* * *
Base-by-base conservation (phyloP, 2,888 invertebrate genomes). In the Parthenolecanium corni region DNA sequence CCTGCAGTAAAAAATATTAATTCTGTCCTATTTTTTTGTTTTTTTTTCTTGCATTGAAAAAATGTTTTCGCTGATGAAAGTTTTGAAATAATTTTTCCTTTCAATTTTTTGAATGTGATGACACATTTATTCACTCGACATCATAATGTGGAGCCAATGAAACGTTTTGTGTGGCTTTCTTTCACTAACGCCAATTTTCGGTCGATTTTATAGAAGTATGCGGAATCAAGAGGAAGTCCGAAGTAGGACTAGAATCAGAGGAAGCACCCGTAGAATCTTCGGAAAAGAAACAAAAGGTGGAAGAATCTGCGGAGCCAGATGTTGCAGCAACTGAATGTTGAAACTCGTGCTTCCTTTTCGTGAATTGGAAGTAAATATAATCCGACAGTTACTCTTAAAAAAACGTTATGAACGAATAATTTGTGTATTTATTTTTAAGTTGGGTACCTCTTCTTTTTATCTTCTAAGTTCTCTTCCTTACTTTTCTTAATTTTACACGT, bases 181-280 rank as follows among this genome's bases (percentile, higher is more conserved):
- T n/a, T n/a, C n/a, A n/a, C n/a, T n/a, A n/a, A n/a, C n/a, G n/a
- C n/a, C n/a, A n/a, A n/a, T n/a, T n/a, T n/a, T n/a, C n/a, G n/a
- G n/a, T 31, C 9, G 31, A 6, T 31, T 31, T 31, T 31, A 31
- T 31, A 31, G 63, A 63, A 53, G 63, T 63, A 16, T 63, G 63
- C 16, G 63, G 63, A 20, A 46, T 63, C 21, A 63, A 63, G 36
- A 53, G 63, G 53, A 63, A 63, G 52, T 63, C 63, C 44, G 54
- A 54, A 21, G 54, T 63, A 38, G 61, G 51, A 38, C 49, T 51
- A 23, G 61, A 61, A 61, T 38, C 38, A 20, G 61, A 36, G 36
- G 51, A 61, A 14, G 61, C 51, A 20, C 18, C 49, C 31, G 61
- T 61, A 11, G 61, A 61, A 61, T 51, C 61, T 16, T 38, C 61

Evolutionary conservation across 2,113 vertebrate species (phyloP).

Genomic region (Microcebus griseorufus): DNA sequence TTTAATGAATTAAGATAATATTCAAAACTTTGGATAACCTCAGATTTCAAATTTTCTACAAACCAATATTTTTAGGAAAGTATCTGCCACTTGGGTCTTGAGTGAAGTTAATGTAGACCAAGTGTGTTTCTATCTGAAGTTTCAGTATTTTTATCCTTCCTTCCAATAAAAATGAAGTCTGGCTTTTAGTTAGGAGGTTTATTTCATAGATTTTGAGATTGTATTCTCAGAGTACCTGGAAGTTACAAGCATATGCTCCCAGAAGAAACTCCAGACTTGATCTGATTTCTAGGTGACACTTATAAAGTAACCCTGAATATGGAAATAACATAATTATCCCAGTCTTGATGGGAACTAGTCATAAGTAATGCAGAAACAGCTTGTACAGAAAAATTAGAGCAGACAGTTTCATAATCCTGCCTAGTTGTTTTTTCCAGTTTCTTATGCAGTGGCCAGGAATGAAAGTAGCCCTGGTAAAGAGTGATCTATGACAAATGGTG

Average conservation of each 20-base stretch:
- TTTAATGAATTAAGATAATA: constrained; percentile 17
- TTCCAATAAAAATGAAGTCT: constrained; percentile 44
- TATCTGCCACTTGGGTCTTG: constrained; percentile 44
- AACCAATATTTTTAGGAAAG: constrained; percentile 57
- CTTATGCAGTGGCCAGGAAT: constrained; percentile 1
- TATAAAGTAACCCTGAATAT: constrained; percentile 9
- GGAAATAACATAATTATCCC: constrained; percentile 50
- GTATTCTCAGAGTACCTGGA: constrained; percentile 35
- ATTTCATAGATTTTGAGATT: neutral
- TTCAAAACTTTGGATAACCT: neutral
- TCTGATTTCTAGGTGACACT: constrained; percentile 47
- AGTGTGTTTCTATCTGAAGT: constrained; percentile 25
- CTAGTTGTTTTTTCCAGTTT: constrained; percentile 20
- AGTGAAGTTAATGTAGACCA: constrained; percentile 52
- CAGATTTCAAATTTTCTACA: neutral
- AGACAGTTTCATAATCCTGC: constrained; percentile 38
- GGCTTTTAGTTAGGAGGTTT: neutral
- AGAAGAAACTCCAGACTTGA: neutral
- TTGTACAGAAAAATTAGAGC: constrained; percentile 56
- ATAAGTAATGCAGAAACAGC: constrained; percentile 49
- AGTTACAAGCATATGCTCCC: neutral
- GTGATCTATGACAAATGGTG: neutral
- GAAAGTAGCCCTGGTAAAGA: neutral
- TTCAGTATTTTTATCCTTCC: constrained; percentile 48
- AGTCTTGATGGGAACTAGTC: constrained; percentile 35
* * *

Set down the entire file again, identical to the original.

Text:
Base-by-base conservation (phyloP, 2,888 invertebrate genomes). In the Parthenolecanium corni region DNA sequence CCTGCAGTAAAAAATATTAATTCTGTCCTATTTTTTTGTTTTTTTTTCTTGCATTGAAAAAATGTTTTCGCTGATGAAAGTTTTGAAATAATTTTTCCTTTCAATTTTTTGAATGTGATGACACATTTATTCACTCGACATCATAATGTGGAGCCAATGAAACGTTTTGTGTGGCTTTCTTTCACTAACGCCAATTTTCGGTCGATTTTATAGAAGTATGCGGAATCAAGAGGAAGTCCGAAGTAGGACTAGAATCAGAGGAAGCACCCGTAGAATCTTCGGAAAAGAAACAAAAGGTGGAAGAATCTGCGGAGCCAGATGTTGCAGCAACTGAATGTTGAAACTCGTGCTTCCTTTTCGTGAATTGGAAGTAAATATAATCCGACAGTTACTCTTAAAAAAACGTTATGAACGAATAATTTGTGTATTTATTTTTAAGTTGGGTACCTCTTCTTTTTATCTTCTAAGTTCTCTTCCTTACTTTTCTTAATTTTACACGT, bases 181-280 rank as follows among this genome's bases (percentile, higher is more conserved):
- T n/a, T n/a, C n/a, A n/a, C n/a, T n/a, A n/a, A n/a, C n/a, G n/a
- C n/a, C n/a, A n/a, A n/a, T n/a, T n/a, T n/a, T n/a, C n/a, G n/a
- G n/a, T 31, C 9, G 31, A 6, T 31, T 31, T 31, T 31, A 31
- T 31, A 31, G 63, A 63, A 53, G 63, T 63, A 16, T 63, G 63
- C 16, G 63, G 63, A 20, A 46, T 63, C 21, A 63, A 63, G 36
- A 53, G 63, G 53, A 63, A 63, G 52, T 63, C 63, C 44, G 54
- A 54, A 21, G 54, T 63, A 38, G 61, G 51, A 38, C 49, T 51
- A 23, G 61, A 61, A 61, T 38, C 38, A 20, G 61, A 36, G 36
- G 51, A 61, A 14, G 61, C 51, A 20, C 18, C 49, C 31, G 61
- T 61, A 11, G 61, A 61, A 61, T 51, C 61, T 16, T 38, C 61

Evolutionary conservation across 2,113 vertebrate species (phyloP).

Genomic region (Microcebus griseorufus): DNA sequence TTTAATGAATTAAGATAATATTCAAAACTTTGGATAACCTCAGATTTCAAATTTTCTACAAACCAATATTTTTAGGAAAGTATCTGCCACTTGGGTCTTGAGTGAAGTTAATGTAGACCAAGTGTGTTTCTATCTGAAGTTTCAGTATTTTTATCCTTCCTTCCAATAAAAATGAAGTCTGGCTTTTAGTTAGGAGGTTTATTTCATAGATTTTGAGATTGTATTCTCAGAGTACCTGGAAGTTACAAGCATATGCTCCCAGAAGAAACTCCAGACTTGATCTGATTTCTAGGTGACACTTATAAAGTAACCCTGAATATGGAAATAACATAATTATCCCAGTCTTGATGGGAACTAGTCATAAGTAATGCAGAAACAGCTTGTACAGAAAAATTAGAGCAGACAGTTTCATAATCCTGCCTAGTTGTTTTTTCCAGTTTCTTATGCAGTGGCCAGGAATGAAAGTAGCCCTGGTAAAGAGTGATCTATGACAAATGGTG

Average conservation of each 20-base stretch:
- TTTAATGAATTAAGATAATA: constrained; percentile 17
- TTCCAATAAAAATGAAGTCT: constrained; percentile 44
- TATCTGCCACTTGGGTCTTG: constrained; percentile 44
- AACCAATATTTTTAGGAAAG: constrained; percentile 57
- CTTATGCAGTGGCCAGGAAT: constrained; percentile 1
- TATAAAGTAACCCTGAATAT: constrained; percentile 9
- GGAAATAACATAATTATCCC: constrained; percentile 50
- GTATTCTCAGAGTACCTGGA: constrained; percentile 35
- ATTTCATAGATTTTGAGATT: neutral
- TTCAAAACTTTGGATAACCT: neutral
- TCTGATTTCTAGGTGACACT: constrained; percentile 47
- AGTGTGTTTCTATCTGAAGT: constrained; percentile 25
- CTAGTTGTTTTTTCCAGTTT: constrained; percentile 20
- AGTGAAGTTAATGTAGACCA: constrained; percentile 52
- CAGATTTCAAATTTTCTACA: neutral
- AGACAGTTTCATAATCCTGC: constrained; percentile 38
- GGCTTTTAGTTAGGAGGTTT: neutral
- AGAAGAAACTCCAGACTTGA: neutral
- TTGTACAGAAAAATTAGAGC: constrained; percentile 56
- ATAAGTAATGCAGAAACAGC: constrained; percentile 49
- AGTTACAAGCATATGCTCCC: neutral
- GTGATCTATGACAAATGGTG: neutral
- GAAAGTAGCCCTGGTAAAGA: neutral
- TTCAGTATTTTTATCCTTCC: constrained; percentile 48
- AGTCTTGATGGGAACTAGTC: constrained; percentile 35